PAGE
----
There’s a reason pharmacists dropped down the list of most-trusted professionals this year, say AJP readers
Pharmacists have always ranked highly in terms of trust, coming towards the top of Roy Morgan’s annual Image of Professions survey.
But this year, pharmacists dropped down the ranks a little.
In 2016, pharmacists ranked alongside doctors at equal second, with an approval rating of 86%. But in 2017, the survey saw doctors’ trust rating increase to 89%, moving them into second place in their own right, while pharmacists slipped to third place, with a lower rating than last year, at 84%.
According to Roy Morgan Research, this makes pharmacists the “odd health-related profession out in 2017”.
Among AJP readers there was a definite consensus as to what’s going on in consumers’ minds.
“Thank you warehouse pharmacies…” wrote Gavin Mingay.
“This drop in credibility and trust is directly and unarguably attributable to the proliferation of discount pharmacies in Australia,” wrote John Wilks.
“How can we expect the public to see us as anything other than ‘proud to be cheap’ purveyors of crass merchandising of the 3Ts – toilet rolls, toothpaste and tissues.”
He said that “until the profession returns to a strong clinically focused modus operandi these numbers show little prospective of improving”.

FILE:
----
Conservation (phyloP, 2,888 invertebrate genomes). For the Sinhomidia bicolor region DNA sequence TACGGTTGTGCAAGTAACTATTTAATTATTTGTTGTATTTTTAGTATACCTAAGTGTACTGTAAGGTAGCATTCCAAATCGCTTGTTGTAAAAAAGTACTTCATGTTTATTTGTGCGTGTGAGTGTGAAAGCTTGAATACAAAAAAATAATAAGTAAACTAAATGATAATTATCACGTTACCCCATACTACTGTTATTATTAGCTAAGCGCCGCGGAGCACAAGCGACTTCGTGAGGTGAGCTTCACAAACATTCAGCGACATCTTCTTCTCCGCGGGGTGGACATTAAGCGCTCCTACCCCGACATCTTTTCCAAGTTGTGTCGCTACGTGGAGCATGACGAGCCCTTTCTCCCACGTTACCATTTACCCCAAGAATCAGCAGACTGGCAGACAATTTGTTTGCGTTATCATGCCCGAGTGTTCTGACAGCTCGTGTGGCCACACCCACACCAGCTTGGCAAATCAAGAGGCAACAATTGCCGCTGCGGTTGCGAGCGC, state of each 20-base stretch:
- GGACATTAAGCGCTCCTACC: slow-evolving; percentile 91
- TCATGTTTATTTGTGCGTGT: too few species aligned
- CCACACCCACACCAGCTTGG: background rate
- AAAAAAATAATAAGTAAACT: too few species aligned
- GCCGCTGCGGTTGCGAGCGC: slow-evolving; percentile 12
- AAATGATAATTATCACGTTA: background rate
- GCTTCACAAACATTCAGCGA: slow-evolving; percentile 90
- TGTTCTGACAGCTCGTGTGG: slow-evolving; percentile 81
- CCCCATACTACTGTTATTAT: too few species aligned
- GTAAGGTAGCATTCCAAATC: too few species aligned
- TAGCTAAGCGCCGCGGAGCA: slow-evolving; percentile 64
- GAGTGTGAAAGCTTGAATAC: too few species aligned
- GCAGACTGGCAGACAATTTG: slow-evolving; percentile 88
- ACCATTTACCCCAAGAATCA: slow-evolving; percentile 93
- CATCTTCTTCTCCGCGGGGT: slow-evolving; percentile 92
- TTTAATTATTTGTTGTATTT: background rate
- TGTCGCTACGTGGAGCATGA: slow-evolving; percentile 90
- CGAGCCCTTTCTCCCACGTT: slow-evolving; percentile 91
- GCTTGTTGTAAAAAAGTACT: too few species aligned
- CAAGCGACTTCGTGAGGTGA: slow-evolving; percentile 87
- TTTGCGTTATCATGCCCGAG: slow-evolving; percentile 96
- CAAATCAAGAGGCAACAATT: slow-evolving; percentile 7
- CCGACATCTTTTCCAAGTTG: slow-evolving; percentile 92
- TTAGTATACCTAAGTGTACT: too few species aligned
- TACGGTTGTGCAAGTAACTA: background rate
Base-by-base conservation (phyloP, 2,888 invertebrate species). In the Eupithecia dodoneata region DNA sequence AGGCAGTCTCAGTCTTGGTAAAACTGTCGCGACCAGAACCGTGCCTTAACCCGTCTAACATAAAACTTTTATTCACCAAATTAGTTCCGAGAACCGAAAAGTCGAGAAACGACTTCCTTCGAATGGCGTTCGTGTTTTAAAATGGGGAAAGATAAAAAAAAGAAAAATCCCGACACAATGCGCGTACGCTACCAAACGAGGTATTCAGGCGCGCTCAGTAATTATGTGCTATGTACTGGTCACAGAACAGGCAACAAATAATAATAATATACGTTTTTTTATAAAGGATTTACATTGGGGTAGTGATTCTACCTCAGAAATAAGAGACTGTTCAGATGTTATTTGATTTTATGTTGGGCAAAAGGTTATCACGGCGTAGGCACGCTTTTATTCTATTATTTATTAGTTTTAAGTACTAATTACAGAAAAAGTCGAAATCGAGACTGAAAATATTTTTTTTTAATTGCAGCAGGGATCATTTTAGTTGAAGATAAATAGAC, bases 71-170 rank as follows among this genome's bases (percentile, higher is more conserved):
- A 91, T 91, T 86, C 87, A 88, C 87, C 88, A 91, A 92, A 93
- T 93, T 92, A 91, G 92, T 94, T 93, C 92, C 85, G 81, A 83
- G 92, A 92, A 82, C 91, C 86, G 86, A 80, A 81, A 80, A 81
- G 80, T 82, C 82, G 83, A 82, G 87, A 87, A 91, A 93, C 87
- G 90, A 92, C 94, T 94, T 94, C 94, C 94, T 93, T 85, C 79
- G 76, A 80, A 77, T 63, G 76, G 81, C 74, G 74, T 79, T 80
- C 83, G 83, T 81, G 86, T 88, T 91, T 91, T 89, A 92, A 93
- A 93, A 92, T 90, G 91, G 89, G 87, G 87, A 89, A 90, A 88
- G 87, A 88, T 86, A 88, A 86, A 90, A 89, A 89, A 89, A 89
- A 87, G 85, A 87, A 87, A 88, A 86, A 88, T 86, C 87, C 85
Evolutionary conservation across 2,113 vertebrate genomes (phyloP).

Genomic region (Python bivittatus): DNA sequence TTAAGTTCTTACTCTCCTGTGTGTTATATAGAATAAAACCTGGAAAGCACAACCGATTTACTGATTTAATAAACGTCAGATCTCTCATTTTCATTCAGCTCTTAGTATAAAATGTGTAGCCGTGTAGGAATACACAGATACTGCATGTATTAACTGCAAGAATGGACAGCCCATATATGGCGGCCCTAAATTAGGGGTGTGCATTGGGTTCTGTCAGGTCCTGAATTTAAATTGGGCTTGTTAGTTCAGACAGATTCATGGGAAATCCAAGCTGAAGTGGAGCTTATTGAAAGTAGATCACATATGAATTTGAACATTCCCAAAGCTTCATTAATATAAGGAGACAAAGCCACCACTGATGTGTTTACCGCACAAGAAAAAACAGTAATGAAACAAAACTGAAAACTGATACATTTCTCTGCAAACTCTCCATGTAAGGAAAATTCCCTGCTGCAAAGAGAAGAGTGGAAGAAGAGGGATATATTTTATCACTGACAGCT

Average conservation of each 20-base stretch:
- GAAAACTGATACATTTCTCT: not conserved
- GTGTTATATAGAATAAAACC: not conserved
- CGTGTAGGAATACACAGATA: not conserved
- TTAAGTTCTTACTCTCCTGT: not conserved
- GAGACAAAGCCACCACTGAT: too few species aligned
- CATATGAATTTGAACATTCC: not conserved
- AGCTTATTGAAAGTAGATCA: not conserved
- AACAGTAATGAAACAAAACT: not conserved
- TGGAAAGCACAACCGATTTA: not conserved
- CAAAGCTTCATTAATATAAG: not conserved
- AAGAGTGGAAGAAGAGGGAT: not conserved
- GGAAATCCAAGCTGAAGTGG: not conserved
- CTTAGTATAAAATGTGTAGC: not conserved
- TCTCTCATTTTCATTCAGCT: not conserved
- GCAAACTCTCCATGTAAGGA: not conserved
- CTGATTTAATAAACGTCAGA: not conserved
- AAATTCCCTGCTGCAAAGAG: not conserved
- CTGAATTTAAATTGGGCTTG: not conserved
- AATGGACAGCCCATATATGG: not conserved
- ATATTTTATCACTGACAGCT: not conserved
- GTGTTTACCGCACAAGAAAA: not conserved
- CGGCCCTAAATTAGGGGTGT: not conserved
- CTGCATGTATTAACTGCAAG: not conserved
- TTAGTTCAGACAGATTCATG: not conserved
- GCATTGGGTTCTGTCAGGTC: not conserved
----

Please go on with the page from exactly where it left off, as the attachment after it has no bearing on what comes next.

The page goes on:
Regular contributor Karalyn Huxhagen agreed.
“As a HMR pharmacist the biggest gripe consumers have is that they get a different generic every time they visit the pharmacy,” she wrote.
“I explain that we are under intense pressure with medication shortages at the moment which makes generic swapping a necessity.
“The consumer sees it as a money grab by the pharmacy. They are led to this understanding by the heavy discounting of services such as immunisation between pharmacy groups and the non-stop media by CW and others that cheaper is available.
“We have an image of being more concerned about the bottom line than we do about better health outcomes.”
Vignesh Lingam wrote that “The dollar discount model accompanied by all the bad publicity and the divisive comments by some pharmacy groups disparaging pharmacies opting not to offer the discount has to have been damaging”.
And Brett the reluctant pharmacist said, “I think we can consider ourselves lucky that we scored as high as we did… pharmacies that look like two dollar shops can’t possibly inspire confidence from the public”.
Geoff saw the result more positively: “Such gloomy comments about a great result. Pharmacists are still some of the most trusted and more available than any of the others. A 2 % variation in a survey over a year would have to be considered insignificant- pollsters haven’t had much success recently a la Trump, Brexit and UK elections. We are rated in the top percentile and have done for a long time- it is great to be part of such a highly regarded profession.”